“You ac­tu­ally do be­come ad­dicted to mak­ing ex­cuses for them, and that’s all you know. There was a bit of me think­ing ‘What would peo­ple say?’ The stigma of it,” Grainger says.

The same re­search by the EU Fun­da­men­tal Rights Agency found that one in four Ir­ish women re­ported some form of phys­i­cal and sex­ual vi­o­lence by a part­ner or non-part­ner, and 79 per cent of who ex­pe­ri­enced it did not re­port it.

It took Grainger many years to get help. The shame kicks in, she says, the self- es­teem be­gins to be stripped away, and it be­comes im­pos­si­ble to leave. It’s a kind of groom­ing, she says.

Glass or­na­ment

When she was preg­nant i n 1998, her ex-hus­band threw a glass or­na­ment at her. Al­though she was only 32 weeks preg­nant, her wa­ters broke, and her daugh­ter, Ainie, was born pre­ma­turely. Af­ter that, she be­came even more ter­ri­fied to seek help in case she lost her child, a fear that is not un­com­mon among vic­tims, says Safe Ire­land.

Byrne’s hus­band’s be­hav­iour also in­ten­si­fied af­ter their first child was born, al­though in her case the abuse was pri­mar­ily about co­er­cive con­trol.

“At one point I re­mem­ber say­ing to him, ‘ Tell me when I do some­thing right, be­cause I know I do ev­ery­thing wrong’. When you have a baby the fight goes out of you. She never slept for more than three hours and there was con­stant ar­gu­ing be­cause she kept cry­ing and he kept say­ing, ‘Can you not get that baby to shut up?’”

She felt he con­trolled who she saw; how she spent her time; what she could spend their money on.

“It chipped, chipped, chipped away at me. Through­out all that time, you think ‘ It’s me, I’m not a good enough mother, I’m not a good enough wife.’ In his view, he was per­fect. He didn’t drink, he didn’t smoke, he was the per­fect hus­band, he didn’t me beat me and he gave me his wages.”

She felt “the vi­o­lence was im­plied. I felt in­tim­i­dated. I felt the threat of it was al­ways there. I walked around on eggshells for years. I couldn’t win. It was all mind games. If I cooked din­ner, he’d come home and taste it and throw it in the bin. If I didn’t, it was ‘ What were you do­ing sit­ting on your ass all day?’ I re­mem­ber one time say­ing ‘ Just hit me and get it over with’.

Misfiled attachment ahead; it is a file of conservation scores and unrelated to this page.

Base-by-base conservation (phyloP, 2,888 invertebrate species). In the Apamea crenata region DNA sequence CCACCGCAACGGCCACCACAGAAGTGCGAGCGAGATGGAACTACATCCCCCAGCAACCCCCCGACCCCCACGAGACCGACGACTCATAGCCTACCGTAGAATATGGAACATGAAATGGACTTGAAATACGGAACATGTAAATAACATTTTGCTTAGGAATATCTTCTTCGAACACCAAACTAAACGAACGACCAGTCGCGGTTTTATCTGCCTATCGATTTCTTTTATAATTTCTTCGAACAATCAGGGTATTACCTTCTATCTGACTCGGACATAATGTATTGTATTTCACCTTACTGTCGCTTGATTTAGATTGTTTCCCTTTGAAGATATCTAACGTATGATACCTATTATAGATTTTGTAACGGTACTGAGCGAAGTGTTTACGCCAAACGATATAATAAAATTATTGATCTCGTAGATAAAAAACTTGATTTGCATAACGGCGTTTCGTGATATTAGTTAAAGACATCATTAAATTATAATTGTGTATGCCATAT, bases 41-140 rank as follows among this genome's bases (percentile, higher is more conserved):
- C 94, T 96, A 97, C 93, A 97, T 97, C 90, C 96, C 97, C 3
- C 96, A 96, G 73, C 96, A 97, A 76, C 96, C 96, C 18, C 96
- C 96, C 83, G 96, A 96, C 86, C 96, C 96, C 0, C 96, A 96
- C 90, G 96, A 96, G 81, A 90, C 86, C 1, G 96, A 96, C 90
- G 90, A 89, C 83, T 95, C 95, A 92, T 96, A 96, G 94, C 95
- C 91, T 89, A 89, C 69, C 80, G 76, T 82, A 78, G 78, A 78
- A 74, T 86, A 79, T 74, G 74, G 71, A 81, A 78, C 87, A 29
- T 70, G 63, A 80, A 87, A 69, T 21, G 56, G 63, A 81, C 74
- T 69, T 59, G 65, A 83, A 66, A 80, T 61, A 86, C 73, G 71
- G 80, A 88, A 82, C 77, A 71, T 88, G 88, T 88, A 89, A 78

When her two old­est daugh­ters were eight and 12, Ais­ling be­gan mak­ing plans to leave. But then, un­ex­pect­edly, she be­came preg­nant.

“I think he sus­pected I was plan­ning to leave, be­cause all through­out the preg­nancy, I’d never seen him so happy. Things were good, he was nice to me, and then I had her, and I re­mem­ber get­ting out of hospi­tal, and it all started again. When my youngest was six weeks old, I was out walk­ing with my friend, and I turned to her, and I said ‘I can’t be with this man’.”

She couldn’t af­ford to leave, so in­stead, she started try­ing to re­claim her in­de­pen­dence, lit­tle by lit­tle. She con­structed a men­tal wall be­tween them.

“I’d put the kids to bed, then I’d go out to the gym, or if I didn’t I’d go on Face­book. I had com­pletely de­tached my­self from that whole sit­u­a­tion – it was a case of ‘ you can say what you want, but it’s not go­ing to af­fect me’.”

One Sun­day morn­ing, she was hav­ing a cup of tea with her un­cle and aunt, and he phoned and told her to come home.

“He started roar­ing down the phone at me. So I went home and my two el­dest were cry­ing their eyes out.”

She’d fi­nally had enough. “It was that night that I said to him ‘We’re fin­ished’. He walked over, and put his face to mine, and he said ‘Our mar­riage is over when I say it’s f**king over.’”